My Oped in the Pioneer: Power at any Cost

This appeared in today’s edition of the Pioneer. Comments and criticism welcome as always.

Power at any cost

The ‘Third Front’ is driven by lust for office

The frenzied shindigs surrounding the battle fortifications bring both amusement and concern at the eve of every election especially after the demise of single-party dominance in Indian politics. Promises and oaths of loyalty evaporate as soon as the results are out. Without exception, most parties are loyal only to power.

This election isn’t any different. Only, the formation has ridiculously altered with the ‘emergence’ of the Third Front.

The general political atmosphere smells of confusion bordering on chaos. The reason lies owes to the arrant unpredictability of the outcome of elections. Which makes the post-results analyses rather funny to read. Just when the NDA was sure it had the 2004 polls in its hands, it received the rudest shock from which it is yet to recover. This shock led to the inertia that currently characterises the BJP, which is trying to grapple with a decent poll strategy.

But the problems of the Congress are entirely self-inflicted. With its historical penchant for trampling everyone in its path once it assumes power, it has acted entirely according to the script since 2004. It has comprehensively squandered the bounteous economic legacy the NDA had bequeathed it, injected liberal doses of communal poison, lowered India’s image in the international community, overtly pandered to the Muslim vote-bank, manipulated the media, splintered the society again via the spurious ‘social justice’ reservation scheme, dozed while terrorists ravaged India regularly, and in general, lost the confidence of citizens. It further dirtied its slate by brazening out the Navin Chawla episode when its rubber stamp in the Rashtrapati Bhavan ‘legitimised’ yet another act of vandalising the Constitution.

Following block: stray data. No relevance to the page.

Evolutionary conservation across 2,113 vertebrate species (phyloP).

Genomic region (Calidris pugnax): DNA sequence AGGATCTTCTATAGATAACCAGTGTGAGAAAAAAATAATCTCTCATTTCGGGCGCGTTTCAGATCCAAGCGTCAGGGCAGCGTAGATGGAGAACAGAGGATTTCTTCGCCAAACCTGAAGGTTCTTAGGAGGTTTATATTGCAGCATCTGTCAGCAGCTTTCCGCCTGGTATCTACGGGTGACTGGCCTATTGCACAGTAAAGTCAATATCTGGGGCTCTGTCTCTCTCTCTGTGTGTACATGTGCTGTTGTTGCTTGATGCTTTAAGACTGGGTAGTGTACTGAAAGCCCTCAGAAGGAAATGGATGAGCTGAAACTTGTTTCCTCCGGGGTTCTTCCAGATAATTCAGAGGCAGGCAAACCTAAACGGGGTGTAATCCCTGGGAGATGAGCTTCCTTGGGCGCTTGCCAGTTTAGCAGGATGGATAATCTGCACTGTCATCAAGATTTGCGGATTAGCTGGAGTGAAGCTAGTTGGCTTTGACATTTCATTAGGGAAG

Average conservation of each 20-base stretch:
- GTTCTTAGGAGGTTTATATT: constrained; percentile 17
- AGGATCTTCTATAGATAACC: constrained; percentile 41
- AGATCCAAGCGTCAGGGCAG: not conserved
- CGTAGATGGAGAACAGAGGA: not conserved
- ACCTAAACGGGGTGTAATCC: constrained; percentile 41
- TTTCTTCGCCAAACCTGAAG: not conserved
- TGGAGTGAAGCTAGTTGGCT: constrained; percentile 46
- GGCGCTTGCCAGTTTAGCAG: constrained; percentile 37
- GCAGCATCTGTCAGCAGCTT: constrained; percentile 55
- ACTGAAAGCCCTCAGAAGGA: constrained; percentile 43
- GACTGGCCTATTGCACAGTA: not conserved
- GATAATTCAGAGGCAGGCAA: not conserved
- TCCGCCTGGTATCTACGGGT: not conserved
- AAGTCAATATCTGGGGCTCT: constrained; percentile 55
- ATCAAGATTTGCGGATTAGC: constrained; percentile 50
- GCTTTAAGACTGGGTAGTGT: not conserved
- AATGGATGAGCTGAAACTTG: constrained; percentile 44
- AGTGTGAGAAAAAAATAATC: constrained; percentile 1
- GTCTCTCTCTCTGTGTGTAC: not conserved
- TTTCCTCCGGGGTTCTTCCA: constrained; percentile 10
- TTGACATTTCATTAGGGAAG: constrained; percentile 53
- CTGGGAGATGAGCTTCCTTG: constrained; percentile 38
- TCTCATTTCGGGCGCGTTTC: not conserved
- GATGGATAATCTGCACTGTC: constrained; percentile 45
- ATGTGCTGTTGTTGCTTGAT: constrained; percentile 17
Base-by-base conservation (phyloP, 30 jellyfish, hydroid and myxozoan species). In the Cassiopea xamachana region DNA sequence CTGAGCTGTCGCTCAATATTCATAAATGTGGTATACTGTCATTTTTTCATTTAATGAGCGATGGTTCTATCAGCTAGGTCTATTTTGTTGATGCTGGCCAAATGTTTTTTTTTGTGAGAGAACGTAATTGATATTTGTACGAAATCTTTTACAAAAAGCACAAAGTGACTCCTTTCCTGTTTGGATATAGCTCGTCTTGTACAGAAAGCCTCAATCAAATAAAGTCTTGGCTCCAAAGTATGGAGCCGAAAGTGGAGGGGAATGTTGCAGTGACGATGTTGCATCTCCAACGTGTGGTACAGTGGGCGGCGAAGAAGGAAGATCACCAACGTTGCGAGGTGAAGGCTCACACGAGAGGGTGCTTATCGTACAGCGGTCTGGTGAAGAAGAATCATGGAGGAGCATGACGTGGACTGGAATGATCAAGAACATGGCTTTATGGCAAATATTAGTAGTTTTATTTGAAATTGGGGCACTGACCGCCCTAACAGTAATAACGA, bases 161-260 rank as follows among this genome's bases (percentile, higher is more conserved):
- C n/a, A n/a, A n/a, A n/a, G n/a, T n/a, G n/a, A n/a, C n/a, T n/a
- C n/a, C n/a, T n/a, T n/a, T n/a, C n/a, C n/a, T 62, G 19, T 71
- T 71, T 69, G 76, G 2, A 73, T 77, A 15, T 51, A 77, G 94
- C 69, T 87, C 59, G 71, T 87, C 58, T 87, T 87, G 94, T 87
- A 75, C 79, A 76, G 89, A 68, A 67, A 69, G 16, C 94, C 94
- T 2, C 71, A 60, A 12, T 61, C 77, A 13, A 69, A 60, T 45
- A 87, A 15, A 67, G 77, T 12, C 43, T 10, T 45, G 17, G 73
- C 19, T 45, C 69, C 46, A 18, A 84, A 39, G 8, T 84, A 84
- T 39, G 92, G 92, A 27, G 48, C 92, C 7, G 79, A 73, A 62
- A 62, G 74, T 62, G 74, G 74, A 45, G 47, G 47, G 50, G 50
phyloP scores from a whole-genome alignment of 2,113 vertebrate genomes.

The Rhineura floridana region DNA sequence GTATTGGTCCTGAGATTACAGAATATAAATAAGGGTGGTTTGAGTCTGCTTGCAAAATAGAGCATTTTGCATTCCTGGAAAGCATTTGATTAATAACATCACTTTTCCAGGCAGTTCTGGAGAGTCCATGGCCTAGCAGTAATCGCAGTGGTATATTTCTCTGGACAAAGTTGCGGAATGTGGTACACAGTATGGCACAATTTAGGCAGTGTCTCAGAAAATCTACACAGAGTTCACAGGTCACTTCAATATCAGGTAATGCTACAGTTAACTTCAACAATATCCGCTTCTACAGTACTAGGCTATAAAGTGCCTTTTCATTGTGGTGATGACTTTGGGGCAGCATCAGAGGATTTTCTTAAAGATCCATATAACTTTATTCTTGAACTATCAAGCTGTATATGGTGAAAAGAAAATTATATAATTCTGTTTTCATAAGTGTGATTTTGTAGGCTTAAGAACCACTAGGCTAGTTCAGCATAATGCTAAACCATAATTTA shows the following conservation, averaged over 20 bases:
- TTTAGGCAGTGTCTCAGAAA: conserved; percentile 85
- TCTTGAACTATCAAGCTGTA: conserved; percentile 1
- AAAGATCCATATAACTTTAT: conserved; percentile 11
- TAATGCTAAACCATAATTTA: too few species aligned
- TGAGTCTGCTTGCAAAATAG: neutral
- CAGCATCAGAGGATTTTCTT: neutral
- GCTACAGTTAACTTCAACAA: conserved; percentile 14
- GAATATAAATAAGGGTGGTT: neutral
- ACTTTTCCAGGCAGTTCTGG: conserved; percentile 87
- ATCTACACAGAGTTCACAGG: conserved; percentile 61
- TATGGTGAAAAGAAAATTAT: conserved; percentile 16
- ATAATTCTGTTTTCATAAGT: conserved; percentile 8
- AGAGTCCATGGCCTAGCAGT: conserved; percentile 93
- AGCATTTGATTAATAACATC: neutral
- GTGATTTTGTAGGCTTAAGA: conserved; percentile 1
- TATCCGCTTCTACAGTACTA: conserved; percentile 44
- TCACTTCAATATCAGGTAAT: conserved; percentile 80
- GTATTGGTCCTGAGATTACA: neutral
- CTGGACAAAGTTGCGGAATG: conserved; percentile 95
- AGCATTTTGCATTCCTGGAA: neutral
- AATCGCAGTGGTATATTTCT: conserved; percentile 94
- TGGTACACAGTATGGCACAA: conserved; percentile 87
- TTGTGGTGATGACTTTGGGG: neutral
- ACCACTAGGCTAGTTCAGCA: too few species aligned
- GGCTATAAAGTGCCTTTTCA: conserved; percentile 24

Other UPA constituents like the RJD, the LJP and the DMK face similar problems of loss of people’s confidence.

The Third Front, posing as an alternative to both the Congress and the BJP, has already begun to niggle internally. Any outfit that has Mr HD Deve Gowda in it is doomed even before it begins. To compound the folly, this motley assemblage also includes the quirky J Jayalalithaa. A singular absence of a plan that spells out a vision for how it intends to better India characterises the Third Front. Their existential raison d’être is a cryptic mix of jaded ideology and a vague notion that they are the messiahs of the downtrodden. There is a simpler reason: A pathological hatred of the BJP and Congress unites them.